At instant ${t}_{0}$, the mechanical displacement $u$ reaches its maxima ${U}_{M}$ and the voltage of piezoelectric elements reaches its peak value ${V}_{P}$ too. Then switch ${S}_{2}$ is turned on and the electrical energy stored in the piezoelectric element is delivered to the inductor ${L}_{2}$. The voltage $V$ decreases with the transfer of electrical energy. When $V$ drops to a supposed voltage ${V}_{M}$, the extraction instants are retriggered and switch ${S}_{2}$ should be turned off. Then the energy stored in the inductor ${L}_{2}$ is transferred to the smoothing capacitor ${C}_{r}$ and the load ${R}_{L}$ through the flywheel diode ${D}_{2}$. The harvested power of SCEVI technique in this phase is given in Eq. (10), where $\eta $ is the efficiency of the buckboost converter:
Fig. 3. Theoretical waveforms of the SCEVI circuit
3.1.2. Voltage inversion
Once switch ${S}_{2}$ is opened, switch ${S}_{1}$ is closed. Hence, an oscillating electrical circuit ${L}_{1}{C}_{0}$ is constructed. The switch ${S}_{1}$ is opened after a half oscillation period, leading to a quasiinstantaneous voltage inversion. However, the voltage inversion is not ideal, implying that there are small energy losses which are mainly due to the inner resistance of the oscillating electrical circuit during this phase. The relation between the voltages of the piezoelectric element before and after the inversion process (${V}_{M}$ and ${V}_{m}$, respectively) is expressed as following equations:
where $\gamma $ represents the inversion factor, and $Q$ is the electrical quality factor of the electrical oscillator.
3.1.3. Open circuit
In the open circuit case, the switch ${S}_{1}$ is turned off and the output current $I$ becomes zero. Eq. (13) represents the relationship between the mechanical speed and the voltage derivative. As the mechanical displacement moves in the negative direction, the voltage of the piezoelectric elements decreases. The voltage $V$ reaches its negative peak value –${V}_{P}$ when displacement moves to minima –${U}_{M}$ at instant ${t}_{0}+T/2$. Thus, Eq. (14) linking the voltage ${V}_{P}$ and ${V}_{m}$ to the displacement amplitude ${U}_{M}$ can be derived by integrating Eq. (13) respect to the time $t$ between the interval [${t}_{1}$, ${t}_{2}$]:
In order to simplify the harvested power expression, an intermediate variable $x$ is introduced, of which definition is given in Eq. (15):
The case $x=$ 0 means all the energy stored on the piezoelectric elements is transferred into the inductor ${L}_{2}$ and SCEVI technique degenerates to SECE technique in this case. The case $x=$ 1 means no energy is extracted and the harvested power of SCEVI is zero. The case 0$x$1 means a part of the electrical energy is transferred.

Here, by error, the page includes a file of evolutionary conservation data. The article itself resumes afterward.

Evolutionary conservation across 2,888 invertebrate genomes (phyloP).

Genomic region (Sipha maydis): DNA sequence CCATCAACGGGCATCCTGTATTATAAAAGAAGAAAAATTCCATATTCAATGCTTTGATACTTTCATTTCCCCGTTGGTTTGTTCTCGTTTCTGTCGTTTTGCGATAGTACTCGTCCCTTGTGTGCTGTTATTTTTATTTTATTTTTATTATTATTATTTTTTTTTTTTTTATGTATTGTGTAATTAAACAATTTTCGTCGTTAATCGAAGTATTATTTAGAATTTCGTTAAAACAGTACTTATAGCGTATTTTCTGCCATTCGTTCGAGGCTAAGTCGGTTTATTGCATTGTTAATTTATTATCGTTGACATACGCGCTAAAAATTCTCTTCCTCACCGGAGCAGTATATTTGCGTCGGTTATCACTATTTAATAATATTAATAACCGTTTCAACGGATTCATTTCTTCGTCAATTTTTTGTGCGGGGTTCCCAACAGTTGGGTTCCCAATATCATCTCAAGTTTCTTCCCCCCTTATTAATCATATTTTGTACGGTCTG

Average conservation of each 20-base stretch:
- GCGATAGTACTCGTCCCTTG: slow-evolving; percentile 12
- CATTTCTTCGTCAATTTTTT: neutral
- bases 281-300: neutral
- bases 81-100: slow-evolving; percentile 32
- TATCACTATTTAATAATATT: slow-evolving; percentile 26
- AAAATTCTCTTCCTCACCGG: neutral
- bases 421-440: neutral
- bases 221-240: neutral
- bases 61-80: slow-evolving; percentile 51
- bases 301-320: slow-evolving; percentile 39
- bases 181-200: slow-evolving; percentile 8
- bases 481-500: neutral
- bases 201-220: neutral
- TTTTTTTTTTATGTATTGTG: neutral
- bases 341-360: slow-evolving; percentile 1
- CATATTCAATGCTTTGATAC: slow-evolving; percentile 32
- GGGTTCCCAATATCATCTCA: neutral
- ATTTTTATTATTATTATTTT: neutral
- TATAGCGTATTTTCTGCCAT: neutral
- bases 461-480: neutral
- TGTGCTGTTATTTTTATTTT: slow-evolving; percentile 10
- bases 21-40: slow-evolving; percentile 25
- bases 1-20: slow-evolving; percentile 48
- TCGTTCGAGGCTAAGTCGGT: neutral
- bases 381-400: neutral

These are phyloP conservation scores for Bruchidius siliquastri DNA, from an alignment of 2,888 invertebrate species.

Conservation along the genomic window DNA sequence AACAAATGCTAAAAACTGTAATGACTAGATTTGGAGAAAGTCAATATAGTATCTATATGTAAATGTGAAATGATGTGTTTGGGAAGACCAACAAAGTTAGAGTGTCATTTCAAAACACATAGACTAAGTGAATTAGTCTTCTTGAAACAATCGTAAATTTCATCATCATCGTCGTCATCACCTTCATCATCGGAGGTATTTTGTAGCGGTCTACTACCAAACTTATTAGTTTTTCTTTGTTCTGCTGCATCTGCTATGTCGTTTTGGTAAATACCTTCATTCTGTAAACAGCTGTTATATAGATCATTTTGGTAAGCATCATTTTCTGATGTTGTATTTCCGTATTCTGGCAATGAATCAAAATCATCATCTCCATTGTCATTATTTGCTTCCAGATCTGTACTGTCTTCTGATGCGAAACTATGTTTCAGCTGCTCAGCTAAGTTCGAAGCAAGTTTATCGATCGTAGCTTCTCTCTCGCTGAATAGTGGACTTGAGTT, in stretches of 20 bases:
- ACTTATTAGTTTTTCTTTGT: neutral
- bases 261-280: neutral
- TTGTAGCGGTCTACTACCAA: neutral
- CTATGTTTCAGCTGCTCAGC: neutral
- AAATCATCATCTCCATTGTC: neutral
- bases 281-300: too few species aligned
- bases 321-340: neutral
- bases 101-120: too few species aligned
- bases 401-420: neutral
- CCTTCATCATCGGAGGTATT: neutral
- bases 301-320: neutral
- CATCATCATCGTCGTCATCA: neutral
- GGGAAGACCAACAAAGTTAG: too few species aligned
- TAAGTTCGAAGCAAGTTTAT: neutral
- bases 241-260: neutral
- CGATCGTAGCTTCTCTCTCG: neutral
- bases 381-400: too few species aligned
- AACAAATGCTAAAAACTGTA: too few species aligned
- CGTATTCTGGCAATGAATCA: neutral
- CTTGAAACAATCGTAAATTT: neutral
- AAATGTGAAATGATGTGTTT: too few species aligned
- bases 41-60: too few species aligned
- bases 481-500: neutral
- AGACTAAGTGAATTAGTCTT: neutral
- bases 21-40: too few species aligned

The harvested energy ${E}_{H}$ given in Eq. (16) during a semi pseudoperiod can be derived from Eqs. (10)(14):
Thus the average harvested power of SCEVI technique is:
3.2. The harvested power of SCEVI technique
When the energy harvesting system does not work on its resonance frequency or the electromechanical coupling is weak, the displacement amplitude will remain constant because the harvested energy of interface circuit can be neglected compared to the input energy of external excitation. However, the harvested energy of interface circuit cannot be neglected when the system resonates with external excitation and the electromechanical coupling is strong, which makes the vibration displacement amplitude smaller, and thus the condition of constant displacement amplitude is no longer satisfied for. Therefore, the harvested powers when the piezoelectric generator is driven with both constant displacement amplitude and constant force amplitude will be discussed in the following sections respectively.
3.2.1. Constant displacement amplitude
This section aims to describe the behavior of the SCEVI technique with the assumption that the structure has constant vibration amplitude ${U}_{M}$. Obviously, the expression of average harvested power $P$ given in Eq. (17) is a function of $x$. From $dP/dx=0$, the optimal $x$ and the corresponding maximum harvested power can be respectively expressed in Eq. (18) and Eq. (19):
Ignoring the resistance of ${L}_{2}{C}_{0}$ oscillation circuit and the voltage drop of rectifier bridge, the functional relationship between $x$ and the triggering time $t$ of switch ${S}_{2}$ can be expressed as followings:
If $x$ is equal to $\gamma $, then the optimal triggering time ${t}_{2}$ of switch ${S}_{2}$ is given in Eq. (21):
Once the switch ${S}_{2}$ is closed, the switch ${S}_{1}$ is opened immediately. The switchon time ${t}_{1}$ is equal to a half oscillation period of ${L}_{1}{C}_{0}$ circuit, yields:
Similar to SECE technique, the energy extraction of SCEVI technique occurs at the extremes of vibration displacement. However, SCEVI technique only transfer part electrical energy into the inductor ${L}_{2}$ and the remaining energy is used to invert the voltage by ${L}_{1}{C}_{0}$ oscillation circuit, while SECE harvests total one. This inversion feature is similar to that of ParallelSSHI technique. In a certain sense, SCEVI technique could be thought as a synthesis of SECE and ParallelSSHI technique.
In order to make a comparison among the Standard, SECE, SerialSSHI, ParallelSSHI and SCEVI techniques, the theoretical harvested powers of these techniques when the piezoelectric generator is driven with the constant displacement magnitude ${U}_{M}$ are summarized in Table 1. In this table, ${R}_{opt}$ is the optimal load resistance. ${P}_{MAX}$ is the maximum harvested power when the load equates ${R}_{opt}$. The harvested power expressions consider the energy conversion efficiency of the buckboost converter and the energy losses during the voltage inversion, but the power loss of rectifier bridge diodes is not taken into consideration.
Table 1. The maximum harvested powers of interface circuits (driven with constant displacement amplitude)
Interface circuits

$P$

${P}_{MAX}$

${R}_{opt}$